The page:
A significant number of people lose their feet every year because of diabetic foot ulcers requiring amputation. This is something major that many Diabetics tend to avoid or simply never hear about. Caring for your feet is extremely important, and beyond that, not developing Diabetes in the first place is better. But it doesn’t matter if your doctor has confirmed that you have Diabetes, following the tips outlined will help you prevent messy foot ulcers and unbearable pain.
Foot Care Tips
- Ensure your sugar level is always well controlled. This will protect your feet from losing their blood supply or sensation. It is not only your feet that are protected, your brain, heart, kidneys, sexual organs, and eyes are also protected from Diabetes’ deadly complications
- Inspect your feet daily. You may need a mirror to look at the undersides for swellings, redness, injures, and calluses (hardened skin especially on the foot or hand caused by repeated use). Also check for the pulse at the top of your foot, best felt a short distance from where the leg joins the foot, its absence means you must see your healthcare provider ASAP
- Wear comfortable shoes every time. Shoes made with soft material, with cushioning insoles are preferred, they must not be tight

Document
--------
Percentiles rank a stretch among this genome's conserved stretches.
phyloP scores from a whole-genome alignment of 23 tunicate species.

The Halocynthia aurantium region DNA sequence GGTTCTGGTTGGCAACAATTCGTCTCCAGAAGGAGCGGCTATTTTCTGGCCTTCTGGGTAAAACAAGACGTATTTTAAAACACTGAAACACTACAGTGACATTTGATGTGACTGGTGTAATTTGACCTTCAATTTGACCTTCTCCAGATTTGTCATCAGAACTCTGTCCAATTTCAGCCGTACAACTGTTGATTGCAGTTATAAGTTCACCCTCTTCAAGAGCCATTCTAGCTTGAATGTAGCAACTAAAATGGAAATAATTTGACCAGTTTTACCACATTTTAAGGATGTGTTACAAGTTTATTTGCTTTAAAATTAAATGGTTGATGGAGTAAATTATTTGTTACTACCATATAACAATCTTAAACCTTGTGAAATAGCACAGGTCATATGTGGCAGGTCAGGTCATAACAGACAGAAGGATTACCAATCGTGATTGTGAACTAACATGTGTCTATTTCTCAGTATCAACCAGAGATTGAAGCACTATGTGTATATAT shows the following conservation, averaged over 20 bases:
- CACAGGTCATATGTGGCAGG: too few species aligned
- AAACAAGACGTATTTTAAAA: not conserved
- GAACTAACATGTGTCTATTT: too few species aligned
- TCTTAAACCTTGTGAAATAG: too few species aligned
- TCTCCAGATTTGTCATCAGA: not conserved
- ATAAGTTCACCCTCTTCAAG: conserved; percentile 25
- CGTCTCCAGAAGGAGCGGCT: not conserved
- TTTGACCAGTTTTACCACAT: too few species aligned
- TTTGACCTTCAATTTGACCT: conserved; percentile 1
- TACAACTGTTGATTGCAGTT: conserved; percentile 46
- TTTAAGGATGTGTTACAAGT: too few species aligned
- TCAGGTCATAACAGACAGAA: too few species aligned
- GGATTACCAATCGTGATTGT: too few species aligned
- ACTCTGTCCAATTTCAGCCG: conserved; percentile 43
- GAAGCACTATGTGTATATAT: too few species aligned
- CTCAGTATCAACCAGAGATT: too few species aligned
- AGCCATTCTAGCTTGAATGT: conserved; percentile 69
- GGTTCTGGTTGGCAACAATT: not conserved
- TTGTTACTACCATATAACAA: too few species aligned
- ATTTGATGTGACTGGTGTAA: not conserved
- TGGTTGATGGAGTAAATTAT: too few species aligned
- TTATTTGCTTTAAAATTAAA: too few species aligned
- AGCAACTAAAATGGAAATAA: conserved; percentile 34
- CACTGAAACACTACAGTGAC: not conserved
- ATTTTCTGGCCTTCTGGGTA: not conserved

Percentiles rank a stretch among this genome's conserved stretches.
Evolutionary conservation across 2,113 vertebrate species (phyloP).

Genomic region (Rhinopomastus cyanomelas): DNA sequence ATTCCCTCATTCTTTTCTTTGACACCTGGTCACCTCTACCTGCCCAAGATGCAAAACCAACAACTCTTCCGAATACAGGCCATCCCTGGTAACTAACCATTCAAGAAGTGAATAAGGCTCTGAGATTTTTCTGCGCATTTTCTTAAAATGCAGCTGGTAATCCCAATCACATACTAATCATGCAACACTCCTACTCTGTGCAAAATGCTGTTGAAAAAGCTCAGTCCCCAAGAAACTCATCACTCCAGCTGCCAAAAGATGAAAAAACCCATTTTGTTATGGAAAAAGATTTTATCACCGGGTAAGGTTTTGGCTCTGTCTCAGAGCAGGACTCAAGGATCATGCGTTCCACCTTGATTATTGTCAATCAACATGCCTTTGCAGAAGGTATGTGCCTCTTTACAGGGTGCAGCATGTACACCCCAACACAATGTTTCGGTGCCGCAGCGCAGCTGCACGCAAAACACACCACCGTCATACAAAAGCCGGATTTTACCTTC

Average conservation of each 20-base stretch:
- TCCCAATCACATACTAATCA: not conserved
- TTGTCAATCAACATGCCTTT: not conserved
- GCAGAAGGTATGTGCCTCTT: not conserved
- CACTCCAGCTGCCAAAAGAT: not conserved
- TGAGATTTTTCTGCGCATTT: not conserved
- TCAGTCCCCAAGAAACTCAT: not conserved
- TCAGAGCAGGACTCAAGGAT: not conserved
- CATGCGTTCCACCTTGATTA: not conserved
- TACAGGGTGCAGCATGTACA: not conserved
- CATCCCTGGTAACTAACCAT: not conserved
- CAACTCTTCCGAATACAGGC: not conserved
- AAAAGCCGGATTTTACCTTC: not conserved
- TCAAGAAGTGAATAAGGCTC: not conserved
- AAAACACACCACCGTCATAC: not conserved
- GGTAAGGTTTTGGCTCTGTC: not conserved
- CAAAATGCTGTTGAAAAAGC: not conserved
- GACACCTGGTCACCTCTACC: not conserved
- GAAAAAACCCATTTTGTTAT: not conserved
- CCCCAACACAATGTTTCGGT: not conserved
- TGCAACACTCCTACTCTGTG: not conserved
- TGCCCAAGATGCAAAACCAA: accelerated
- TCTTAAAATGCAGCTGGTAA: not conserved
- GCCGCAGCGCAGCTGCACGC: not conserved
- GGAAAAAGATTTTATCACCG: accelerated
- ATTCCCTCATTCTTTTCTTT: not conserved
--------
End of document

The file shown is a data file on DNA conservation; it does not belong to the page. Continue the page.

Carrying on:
- Don’t walk barefoot at home or outside and avoid hitting your foot against stones or objects so that you do not sustain injuries. Diabetes slows the body’s normal healing process which is why wounds that have no issues in ordinary people can take months to heal when you have Diabetes
- Avoid using razors or other sharp object to trim your nails, use a nailcutter instead and always do so with extra caution
- Regular visits to a chiropodist (specialist in foot care) is advised so that calluses can be skillfully removed without undue consequences. If left unattended or mishandled, a callus can harbour bleeding, develop an ulcer and superadded infection
Besides ulcers, foot pain may also be a sign of clogged arteries in your leg. See your healthcare provider as soon as you notice any injury on your foot, or discover that you do not feel sensations as before, or you experience pain and swelling. Treatment with antibiotics, special shoes, surgery to clean the wound, and insulin to improve healing are available but only effective if used early. You don’t want to wait until it is too late to save your foot.
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Do you have Diabetes? Tell us your experience and what works for you. Cheers!